It is still a five seconds query. Hopefully, this type of query will become faster in ClickHouse.

Updating / deleting data in ClickHouse

The latest ClickHouse version allows running update/delete in the form of “ALTER TABLE .. UPDATE / DELETE” (it is called mutations in ClickHouse terms). For example, we may want to upvote a specific comment.

“Mutation” queries will return immediately and will be executed asynchronously. We can see the progress by reading from the system.mutations table:

Now we can try deleting comments that have been marked for deletion (body showing “[deleted]”):

After a while, we can do the count again:

As we can see our “mutation” is done.

Text analysis

ClickHouse does not offer full text search, however we can use some text functions. In my previous blog post about ClickHouse I used it to find the most popular wikipedia page of the month. This time I’m trying to find the news keywords of the year using all reddit comments: basically I’m calculating the most frequently used new words for the specific year (algorithm based on an article about finding trending topics using Google Books n-grams data). To do that I’m using the ClickHouse function alphaTokens(body) which will split the “body” field into words. From there, I can count the words or use arrayJoin to create a list (similar to MySQL’s group_concat function). Here is the example:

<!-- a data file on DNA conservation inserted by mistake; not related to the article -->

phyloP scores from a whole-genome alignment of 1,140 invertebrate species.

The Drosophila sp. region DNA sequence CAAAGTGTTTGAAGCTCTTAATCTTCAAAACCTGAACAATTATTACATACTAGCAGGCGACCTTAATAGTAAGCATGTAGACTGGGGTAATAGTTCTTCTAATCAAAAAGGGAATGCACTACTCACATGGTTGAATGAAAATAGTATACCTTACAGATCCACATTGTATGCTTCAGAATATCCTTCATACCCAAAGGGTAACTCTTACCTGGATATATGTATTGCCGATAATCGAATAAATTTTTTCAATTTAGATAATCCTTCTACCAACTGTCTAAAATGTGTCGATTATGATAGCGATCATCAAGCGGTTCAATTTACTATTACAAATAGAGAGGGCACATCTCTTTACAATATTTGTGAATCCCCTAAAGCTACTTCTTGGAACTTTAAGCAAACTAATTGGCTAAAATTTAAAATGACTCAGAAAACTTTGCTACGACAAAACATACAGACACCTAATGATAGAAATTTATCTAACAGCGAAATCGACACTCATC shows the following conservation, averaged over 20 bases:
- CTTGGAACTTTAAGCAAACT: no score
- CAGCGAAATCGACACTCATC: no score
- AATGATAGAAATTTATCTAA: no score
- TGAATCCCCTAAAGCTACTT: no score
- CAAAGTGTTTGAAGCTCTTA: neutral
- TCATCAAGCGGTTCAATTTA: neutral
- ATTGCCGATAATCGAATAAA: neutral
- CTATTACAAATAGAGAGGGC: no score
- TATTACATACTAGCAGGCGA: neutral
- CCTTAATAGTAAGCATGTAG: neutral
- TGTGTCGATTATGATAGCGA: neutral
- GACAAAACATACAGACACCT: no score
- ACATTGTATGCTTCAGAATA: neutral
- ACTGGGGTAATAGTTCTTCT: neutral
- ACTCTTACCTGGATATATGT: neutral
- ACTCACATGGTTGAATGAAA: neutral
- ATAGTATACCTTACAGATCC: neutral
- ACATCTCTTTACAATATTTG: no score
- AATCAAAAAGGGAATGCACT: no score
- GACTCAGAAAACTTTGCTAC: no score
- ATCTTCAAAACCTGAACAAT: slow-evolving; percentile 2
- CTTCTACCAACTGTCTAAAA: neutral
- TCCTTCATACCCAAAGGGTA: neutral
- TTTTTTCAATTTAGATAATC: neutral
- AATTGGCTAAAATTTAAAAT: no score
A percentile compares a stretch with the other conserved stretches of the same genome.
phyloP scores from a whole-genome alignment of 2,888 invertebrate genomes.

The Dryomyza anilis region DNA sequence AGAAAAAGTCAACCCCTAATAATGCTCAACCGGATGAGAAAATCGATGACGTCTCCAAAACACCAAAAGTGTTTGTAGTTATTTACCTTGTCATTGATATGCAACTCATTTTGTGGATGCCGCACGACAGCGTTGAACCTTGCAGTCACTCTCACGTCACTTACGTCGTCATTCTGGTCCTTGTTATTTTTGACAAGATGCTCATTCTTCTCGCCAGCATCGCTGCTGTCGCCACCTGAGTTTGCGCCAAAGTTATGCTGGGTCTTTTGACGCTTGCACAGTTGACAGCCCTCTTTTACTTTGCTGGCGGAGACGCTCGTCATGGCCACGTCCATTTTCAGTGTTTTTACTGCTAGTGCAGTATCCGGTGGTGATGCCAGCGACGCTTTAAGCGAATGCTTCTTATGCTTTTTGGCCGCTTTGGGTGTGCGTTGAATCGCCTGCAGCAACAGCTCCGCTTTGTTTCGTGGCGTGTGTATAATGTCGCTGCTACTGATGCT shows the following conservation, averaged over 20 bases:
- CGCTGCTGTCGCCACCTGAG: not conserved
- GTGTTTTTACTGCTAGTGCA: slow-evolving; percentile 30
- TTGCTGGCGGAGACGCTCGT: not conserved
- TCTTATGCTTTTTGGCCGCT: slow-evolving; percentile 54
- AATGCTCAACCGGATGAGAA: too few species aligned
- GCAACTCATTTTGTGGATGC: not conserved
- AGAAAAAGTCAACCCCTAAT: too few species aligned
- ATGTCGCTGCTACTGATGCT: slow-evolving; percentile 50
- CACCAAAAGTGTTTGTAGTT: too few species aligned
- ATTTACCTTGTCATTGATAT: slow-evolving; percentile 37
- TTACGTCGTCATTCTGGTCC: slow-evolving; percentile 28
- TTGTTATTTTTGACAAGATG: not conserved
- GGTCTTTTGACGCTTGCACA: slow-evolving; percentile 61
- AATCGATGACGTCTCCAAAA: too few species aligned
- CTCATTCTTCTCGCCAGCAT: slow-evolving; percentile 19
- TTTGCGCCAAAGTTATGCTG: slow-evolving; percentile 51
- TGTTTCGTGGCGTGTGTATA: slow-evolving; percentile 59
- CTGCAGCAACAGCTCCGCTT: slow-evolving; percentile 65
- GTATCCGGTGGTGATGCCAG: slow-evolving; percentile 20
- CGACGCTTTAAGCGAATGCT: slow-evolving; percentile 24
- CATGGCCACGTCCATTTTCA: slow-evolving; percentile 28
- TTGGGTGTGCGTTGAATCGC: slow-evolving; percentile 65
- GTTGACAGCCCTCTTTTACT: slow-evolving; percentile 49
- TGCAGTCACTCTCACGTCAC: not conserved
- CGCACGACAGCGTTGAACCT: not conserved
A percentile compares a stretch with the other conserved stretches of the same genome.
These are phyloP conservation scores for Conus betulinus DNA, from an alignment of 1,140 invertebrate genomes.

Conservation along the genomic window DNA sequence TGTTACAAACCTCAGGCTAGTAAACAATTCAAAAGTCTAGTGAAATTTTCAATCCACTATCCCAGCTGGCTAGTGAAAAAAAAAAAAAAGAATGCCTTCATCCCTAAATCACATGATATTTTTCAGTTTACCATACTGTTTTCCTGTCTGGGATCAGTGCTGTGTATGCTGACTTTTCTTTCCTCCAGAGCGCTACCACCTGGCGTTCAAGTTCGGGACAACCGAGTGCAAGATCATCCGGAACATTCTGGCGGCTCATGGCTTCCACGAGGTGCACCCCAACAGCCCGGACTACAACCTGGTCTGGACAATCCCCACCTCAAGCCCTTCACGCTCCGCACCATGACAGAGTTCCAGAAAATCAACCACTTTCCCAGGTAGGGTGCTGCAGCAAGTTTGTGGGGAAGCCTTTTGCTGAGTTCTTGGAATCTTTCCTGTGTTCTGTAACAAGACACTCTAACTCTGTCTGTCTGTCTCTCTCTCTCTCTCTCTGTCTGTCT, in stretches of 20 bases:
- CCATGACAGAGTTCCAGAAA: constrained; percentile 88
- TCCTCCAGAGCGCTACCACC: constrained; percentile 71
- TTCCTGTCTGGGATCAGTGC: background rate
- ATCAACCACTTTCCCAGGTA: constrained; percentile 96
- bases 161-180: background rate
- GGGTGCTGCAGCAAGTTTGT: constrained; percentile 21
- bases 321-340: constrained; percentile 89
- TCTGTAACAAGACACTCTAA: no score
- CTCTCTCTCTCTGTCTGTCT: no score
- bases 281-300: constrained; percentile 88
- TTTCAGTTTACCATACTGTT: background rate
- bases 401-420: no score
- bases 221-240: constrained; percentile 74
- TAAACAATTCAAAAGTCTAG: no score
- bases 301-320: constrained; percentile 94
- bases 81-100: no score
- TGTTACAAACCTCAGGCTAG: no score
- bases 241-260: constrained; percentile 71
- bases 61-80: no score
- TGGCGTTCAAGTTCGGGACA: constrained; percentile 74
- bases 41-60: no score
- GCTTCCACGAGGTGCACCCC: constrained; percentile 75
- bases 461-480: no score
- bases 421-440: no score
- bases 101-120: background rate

First I created a table word_by_year_news: